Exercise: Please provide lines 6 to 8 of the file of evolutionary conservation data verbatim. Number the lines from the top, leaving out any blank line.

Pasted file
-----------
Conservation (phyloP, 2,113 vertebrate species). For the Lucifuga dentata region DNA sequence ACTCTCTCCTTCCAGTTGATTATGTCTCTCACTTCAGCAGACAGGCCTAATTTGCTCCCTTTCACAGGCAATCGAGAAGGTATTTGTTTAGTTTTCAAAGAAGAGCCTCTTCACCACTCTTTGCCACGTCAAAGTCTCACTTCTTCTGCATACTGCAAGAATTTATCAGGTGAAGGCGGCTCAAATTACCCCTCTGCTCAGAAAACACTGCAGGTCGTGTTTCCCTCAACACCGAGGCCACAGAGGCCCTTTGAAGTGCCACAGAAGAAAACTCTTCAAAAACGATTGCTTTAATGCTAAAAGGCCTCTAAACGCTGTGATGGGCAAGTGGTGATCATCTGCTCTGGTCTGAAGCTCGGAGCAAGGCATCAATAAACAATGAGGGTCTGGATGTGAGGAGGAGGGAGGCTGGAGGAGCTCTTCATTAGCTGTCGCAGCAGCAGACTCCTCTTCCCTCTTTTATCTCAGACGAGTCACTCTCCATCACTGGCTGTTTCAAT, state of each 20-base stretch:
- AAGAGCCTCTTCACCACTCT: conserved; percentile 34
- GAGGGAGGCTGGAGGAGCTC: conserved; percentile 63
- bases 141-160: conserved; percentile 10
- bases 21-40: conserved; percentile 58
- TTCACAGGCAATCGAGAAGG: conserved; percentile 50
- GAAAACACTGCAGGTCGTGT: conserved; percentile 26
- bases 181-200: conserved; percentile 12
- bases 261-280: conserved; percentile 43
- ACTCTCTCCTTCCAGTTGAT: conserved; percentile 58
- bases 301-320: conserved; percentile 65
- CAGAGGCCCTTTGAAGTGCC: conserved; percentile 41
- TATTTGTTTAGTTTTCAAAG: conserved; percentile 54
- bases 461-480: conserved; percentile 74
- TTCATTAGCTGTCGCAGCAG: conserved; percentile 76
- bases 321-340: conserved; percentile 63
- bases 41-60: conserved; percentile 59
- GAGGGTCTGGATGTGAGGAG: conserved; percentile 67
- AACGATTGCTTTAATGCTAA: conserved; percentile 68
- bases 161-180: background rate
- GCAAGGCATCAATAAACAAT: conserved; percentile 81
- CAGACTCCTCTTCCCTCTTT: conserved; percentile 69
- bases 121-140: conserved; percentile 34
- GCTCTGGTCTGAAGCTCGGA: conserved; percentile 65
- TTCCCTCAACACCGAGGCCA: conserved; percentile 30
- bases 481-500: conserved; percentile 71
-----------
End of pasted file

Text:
- TTCACAGGCAATCGAGAAGG: conserved; percentile 50
- GAAAACACTGCAGGTCGTGT: conserved; percentile 26
- bases 181-200: conserved; percentile 12